We’ve already looked at the basics of loft insulation. With temperatures in the UK reaching well below zero in several places this winter already, it’s a good time to look at the next step – choosing the right material for your loft.
One thing to bear in mind before making your choice is that if you’re going to apply for a grant from your local council, you’ll need to check that the material you’re planning to use qualifies under their scheme. Information on many of the grants and subsidies available through councils and energy companies is available from the Energy Saving Trust.
These rolls of glass fibre, mineral wool or rock fibre are the most commonly used form of insulation – many homes have had blanket insulation since the 1970s or even earlier. It comes in rolls prepared to a standard width of 400mm (1′ 4″) to fit between joists, in a variety of thicknesses, commonly 100mm or 150mm.
If your home happens to already have blanket insulation laid down in the roof, check the thickness. In previous decades when energy efficiency wasn’t the major concern it is now, a mere 25mm (1″) thickness was thought to be enough! You can improve the insulation markedly by adding extra layers to bring it up to the current recommended minimum of 150mm (6″).
It’s possible to buy blanket insulation either unbacked or backed. Backed rolls have the advantage of being more tear-resistant; depending on the type of backing, they may also act as a vapour barrier to stop warm, moist air from rising into the roof void and condensing, causing mould and mildew to spoil anything stored up there or – worse still – dry rot to attack the roof timbers.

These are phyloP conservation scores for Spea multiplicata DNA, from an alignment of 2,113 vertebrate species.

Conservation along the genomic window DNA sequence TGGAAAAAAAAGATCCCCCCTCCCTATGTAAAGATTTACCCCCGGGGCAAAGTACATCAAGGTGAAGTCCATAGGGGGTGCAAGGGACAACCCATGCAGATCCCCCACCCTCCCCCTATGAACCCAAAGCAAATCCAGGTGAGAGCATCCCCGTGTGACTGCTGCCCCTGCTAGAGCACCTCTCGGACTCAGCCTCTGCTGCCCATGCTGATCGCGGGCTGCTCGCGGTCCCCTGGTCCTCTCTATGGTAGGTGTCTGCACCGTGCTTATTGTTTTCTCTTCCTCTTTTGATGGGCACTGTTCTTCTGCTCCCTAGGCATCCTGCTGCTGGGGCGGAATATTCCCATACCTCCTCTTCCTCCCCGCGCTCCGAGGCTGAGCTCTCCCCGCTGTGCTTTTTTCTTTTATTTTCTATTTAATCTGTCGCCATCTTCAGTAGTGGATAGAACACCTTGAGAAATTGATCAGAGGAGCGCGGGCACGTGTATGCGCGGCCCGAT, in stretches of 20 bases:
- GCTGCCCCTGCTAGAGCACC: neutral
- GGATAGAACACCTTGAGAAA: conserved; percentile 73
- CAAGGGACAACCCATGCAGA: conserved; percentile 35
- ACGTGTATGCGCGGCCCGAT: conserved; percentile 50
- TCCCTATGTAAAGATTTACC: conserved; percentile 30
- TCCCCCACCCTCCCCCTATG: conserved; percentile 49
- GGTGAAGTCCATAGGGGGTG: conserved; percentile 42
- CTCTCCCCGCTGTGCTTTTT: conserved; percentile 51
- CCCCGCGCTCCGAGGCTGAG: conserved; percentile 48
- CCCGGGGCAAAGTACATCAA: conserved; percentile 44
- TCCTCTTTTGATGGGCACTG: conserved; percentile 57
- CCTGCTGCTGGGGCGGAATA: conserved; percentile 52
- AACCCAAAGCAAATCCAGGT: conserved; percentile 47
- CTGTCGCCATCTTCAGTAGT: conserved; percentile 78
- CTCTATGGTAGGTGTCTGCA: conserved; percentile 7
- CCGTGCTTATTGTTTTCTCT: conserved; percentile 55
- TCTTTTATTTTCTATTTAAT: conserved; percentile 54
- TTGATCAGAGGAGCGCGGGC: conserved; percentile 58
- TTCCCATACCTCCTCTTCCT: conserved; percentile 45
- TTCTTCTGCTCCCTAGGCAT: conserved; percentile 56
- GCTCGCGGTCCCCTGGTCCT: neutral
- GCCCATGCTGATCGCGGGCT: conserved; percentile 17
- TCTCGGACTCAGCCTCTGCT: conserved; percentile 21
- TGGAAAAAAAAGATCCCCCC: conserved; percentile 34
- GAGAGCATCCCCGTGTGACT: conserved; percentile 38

This consists of granules or pellets which are poured onto the floor of the loft between the joists, again to the recommended minimum depth of 150mm (6″). Vermiculite (a type of mica) is the most common material, but there are others such as mineral wool, cellulose (made from recycled paper and flameproofed) and cork granules).
It’s not ideal for use in a draughty loft, as the pellets can get blown about in stiff winds. Then again, if your joists are spaced unevenly, it’s much better than blanket insulation for filling all the nooks and crannies.
The other thing to remember is that your joists are likely to get covered, at least in some places, so you’ll need to create some kind of walkways to enable you to get about without putting your foot through the ceiling of the rooms below.
This is made out of glass fibre or mineral fibre, and can be rigid or semi-rigid. Rather than fixing it to the floor of the loft, it tends to be fixed against the rafters, which means that the whole roof space is warmed by the heat rising from below. This is the stuff you need if you’re contemplating a loft conversion, or if you’re keeping things in the loft which would suffer if they’re exposed to freezing temperatures in winter.
It’s more efficient than blanket insulation, so the sheets are much thinner. Putting plasterboard over them (as you’ll want to do if you’re converting the loft) makes them even more effective in keeping the heat in. On the other hand, you still need to make sure that there’s space between the sheets and the roof tiles for the air to circulate and any moisture to escape without condensing and causing mould and rot to develop.
This is loose-fill insulation with knobs on – a professional company comes and blows mineral fibre through a large hose into the spaces between the roof joists, to a depth of at least 150mm (6″). Like loose-fill insulation, though, it’s apt to blow about in draughty lofts, so be sure to check carefully with the contractor if you’re in any doubt.
Remember: even if you don’t qualify for a grant, and you have to pay the typical £250-£300 to insulate your loft to the recommended minimum depth of 150mm or six inches, you’ll save enough on heating bills to get your money back within a year – not to mention the warm glow you’ll get from having done something to help combat climate change!